Every Time I Die with Knocked Loose and Hollow Earth
“The whole winter, the temperature was in the low teens. Utterly freezing,” says Every Time I Die’s frontman Keith Buckley regarding the months that yielded their eighth full-length album. Such is the price you pay for living in Buffalo, NY. Granted, the weather seems like a rather mundane topic for the normally acerbic and irreverent vocalist, but even the most acid-tongued hardcore band must have their sociable side, right? But Buckley and his cohorts Jordan Buckley (guitar), Andy Williams (guitar), Daniel Davison (drums), and Steve Micciche (bass) aren’t so hard up for pathos at this point that they’re grumbling about the temperature outside. If anything, Low Teens is their most poignant and impassioned album in a career full of sardonic illuminations and pit-inciting fervor.
Big changes were afoot during that Buffalo winter. From a sonic standpoint, the most crucial development was writing with new drummer Daniel Davison. Fans of Every Time I Die’s caustic combination of savage metallic hardcore and pentatonic riff-laden classic rock will not be disappointed by Low Teens’ thrash attacks and Southern-boogie breakdowns. But Davison’s heft, dexterity, and creativity pushed the band forward. “Daniel joined and not only further unlocked Andy and Jordan and Steve's potential but put such a unique force behind the band's dynamic,” Buckley says of his new bandmate. “I know that everything that has happened is necessary for what is presently happening but, man, to think about what the band might have been like if we had him sooner—private jets, shows on the damn moon.” You can hear this new energy on “Glitches”, which blazes with the kind of raw basement hardcore that originally catalyzed the group, but rages with a pinpoint accuracy beyond any meager hardcore band’s reach. “C++” marries desert rock croons, Unbroken’s metallic riffage, and a pile-driving chorus into a relentless hook-laden anthem. “The Coin Has A Say” operates as an extremity test, with every gear-shift somehow pushing the band into inexplicably heavier territories. Yes, Every Time I Die has always juggled hardcore urgency, metal brutalism, and rock melodies, but never has it felt this instinctive or this vicious.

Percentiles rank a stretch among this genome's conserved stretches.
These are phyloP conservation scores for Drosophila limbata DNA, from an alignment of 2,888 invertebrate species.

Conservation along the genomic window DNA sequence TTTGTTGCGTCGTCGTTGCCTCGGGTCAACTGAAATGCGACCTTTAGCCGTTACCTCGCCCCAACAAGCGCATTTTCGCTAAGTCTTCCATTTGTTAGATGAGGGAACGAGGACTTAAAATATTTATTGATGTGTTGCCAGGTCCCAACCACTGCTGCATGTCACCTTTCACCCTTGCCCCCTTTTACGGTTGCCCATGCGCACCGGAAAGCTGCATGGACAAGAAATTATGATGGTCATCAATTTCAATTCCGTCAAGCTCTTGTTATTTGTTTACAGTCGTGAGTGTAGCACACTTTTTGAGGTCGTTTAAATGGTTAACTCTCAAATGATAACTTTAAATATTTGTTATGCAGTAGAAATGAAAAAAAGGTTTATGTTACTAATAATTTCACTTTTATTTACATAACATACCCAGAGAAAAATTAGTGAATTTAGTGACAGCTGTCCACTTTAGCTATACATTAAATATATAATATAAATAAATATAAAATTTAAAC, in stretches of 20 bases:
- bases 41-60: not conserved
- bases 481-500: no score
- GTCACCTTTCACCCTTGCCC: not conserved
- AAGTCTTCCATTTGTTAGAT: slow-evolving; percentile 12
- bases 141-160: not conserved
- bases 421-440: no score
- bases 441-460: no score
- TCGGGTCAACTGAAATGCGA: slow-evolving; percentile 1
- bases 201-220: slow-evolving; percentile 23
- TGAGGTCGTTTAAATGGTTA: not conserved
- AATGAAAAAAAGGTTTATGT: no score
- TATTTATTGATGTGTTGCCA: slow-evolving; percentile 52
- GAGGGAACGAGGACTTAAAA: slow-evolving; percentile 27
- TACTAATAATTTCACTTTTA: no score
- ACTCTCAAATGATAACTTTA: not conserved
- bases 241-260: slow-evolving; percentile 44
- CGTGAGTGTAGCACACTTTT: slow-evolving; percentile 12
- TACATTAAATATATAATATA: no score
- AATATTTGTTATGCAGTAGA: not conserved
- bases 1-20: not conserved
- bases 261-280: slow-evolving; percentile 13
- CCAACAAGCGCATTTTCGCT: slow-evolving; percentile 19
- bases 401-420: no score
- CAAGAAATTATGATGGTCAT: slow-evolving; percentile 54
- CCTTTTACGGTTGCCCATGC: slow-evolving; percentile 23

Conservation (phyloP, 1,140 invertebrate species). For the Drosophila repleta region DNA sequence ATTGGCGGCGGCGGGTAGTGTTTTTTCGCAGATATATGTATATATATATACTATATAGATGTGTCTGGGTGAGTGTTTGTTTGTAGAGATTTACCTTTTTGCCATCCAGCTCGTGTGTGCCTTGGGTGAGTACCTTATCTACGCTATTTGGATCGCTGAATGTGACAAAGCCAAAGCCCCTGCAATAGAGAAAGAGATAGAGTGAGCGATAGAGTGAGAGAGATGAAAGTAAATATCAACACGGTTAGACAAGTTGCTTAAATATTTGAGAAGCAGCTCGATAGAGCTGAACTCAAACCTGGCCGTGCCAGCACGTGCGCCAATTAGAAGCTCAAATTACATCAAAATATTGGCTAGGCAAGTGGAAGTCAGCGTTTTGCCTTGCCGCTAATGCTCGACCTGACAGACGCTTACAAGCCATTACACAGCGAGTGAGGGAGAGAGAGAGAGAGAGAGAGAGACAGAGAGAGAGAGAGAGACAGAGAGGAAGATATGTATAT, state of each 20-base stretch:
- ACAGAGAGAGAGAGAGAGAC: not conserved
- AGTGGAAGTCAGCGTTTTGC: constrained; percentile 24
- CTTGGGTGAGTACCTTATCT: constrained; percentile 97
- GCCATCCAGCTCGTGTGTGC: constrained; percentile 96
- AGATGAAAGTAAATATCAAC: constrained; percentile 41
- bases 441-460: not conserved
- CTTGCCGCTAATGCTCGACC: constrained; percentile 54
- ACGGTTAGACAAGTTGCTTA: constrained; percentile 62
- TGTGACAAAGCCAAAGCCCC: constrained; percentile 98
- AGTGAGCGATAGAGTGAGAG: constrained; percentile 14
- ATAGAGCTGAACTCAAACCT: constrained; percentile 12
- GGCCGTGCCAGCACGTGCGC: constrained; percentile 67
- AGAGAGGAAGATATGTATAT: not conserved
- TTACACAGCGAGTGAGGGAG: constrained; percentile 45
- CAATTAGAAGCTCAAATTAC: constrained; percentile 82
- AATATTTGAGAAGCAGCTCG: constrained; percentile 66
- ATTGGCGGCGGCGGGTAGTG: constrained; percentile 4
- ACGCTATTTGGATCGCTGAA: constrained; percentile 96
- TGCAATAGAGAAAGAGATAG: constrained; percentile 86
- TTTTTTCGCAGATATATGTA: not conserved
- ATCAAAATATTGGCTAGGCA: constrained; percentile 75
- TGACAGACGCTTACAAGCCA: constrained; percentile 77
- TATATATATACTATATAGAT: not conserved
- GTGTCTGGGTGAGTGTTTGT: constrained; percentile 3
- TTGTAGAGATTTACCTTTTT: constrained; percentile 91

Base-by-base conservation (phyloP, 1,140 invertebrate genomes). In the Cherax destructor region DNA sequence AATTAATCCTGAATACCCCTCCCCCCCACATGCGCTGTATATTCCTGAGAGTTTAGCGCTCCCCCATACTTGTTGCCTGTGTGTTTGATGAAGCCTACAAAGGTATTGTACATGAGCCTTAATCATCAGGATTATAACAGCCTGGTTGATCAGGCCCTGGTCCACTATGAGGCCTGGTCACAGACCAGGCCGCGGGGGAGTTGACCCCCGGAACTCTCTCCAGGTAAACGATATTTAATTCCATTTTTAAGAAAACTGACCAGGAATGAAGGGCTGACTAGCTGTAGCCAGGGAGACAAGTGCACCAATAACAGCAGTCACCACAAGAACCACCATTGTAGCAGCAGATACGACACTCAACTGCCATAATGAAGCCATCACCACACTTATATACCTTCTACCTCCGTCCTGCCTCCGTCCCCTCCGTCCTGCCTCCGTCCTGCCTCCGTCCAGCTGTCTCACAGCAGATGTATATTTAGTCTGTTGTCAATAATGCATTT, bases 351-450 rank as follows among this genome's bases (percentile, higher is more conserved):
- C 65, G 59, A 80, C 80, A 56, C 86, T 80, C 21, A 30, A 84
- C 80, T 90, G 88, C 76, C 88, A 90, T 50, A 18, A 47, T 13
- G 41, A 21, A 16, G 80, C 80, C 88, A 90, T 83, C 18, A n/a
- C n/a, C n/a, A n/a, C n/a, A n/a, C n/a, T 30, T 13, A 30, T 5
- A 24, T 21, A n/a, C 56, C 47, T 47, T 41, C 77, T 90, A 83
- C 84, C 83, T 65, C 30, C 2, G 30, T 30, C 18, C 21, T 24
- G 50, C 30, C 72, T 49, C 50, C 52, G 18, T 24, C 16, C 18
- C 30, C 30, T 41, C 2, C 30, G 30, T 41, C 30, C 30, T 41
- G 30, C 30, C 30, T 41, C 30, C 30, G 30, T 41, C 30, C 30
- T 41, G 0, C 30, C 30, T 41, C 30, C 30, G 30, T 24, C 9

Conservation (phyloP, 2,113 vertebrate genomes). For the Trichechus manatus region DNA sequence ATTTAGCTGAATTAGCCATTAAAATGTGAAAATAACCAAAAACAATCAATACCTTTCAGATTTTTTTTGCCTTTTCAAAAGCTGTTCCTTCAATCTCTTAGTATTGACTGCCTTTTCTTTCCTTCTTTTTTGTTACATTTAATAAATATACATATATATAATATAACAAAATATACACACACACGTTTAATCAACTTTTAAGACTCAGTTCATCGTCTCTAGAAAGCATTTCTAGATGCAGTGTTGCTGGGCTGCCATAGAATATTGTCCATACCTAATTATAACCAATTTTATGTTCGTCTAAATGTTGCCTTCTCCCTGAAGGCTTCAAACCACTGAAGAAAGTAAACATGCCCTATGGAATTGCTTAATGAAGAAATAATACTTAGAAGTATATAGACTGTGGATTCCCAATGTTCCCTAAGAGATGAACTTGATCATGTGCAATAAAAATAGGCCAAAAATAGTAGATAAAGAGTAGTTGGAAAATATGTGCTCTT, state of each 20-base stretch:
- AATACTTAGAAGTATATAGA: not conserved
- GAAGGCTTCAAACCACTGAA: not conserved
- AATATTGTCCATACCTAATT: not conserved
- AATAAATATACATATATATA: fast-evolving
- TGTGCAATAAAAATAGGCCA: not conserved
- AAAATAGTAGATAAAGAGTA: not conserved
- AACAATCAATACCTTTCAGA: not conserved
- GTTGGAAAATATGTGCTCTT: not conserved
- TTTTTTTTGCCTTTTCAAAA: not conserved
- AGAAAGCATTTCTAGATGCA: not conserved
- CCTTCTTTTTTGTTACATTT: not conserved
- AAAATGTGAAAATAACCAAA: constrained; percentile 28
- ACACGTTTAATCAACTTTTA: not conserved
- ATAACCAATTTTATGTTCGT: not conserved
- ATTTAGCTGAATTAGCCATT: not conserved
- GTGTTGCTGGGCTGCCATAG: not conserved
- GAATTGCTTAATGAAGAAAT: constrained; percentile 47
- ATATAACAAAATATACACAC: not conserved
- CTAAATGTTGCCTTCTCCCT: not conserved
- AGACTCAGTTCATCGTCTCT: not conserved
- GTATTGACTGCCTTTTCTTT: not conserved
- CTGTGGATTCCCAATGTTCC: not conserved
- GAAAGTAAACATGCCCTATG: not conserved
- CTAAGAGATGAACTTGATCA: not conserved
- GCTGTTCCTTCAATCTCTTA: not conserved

The pressure drop that yielded Low Teens could have crippled a lesser band, but Every Time I Die weathered the winter to deliver their strongest offering to date because of, not in spite of, these hardships and roadblocks. Epitaph Records is proud to release Every Time I Die’s eighth album Low Teens on September 23rd.
Time: 8:00 pm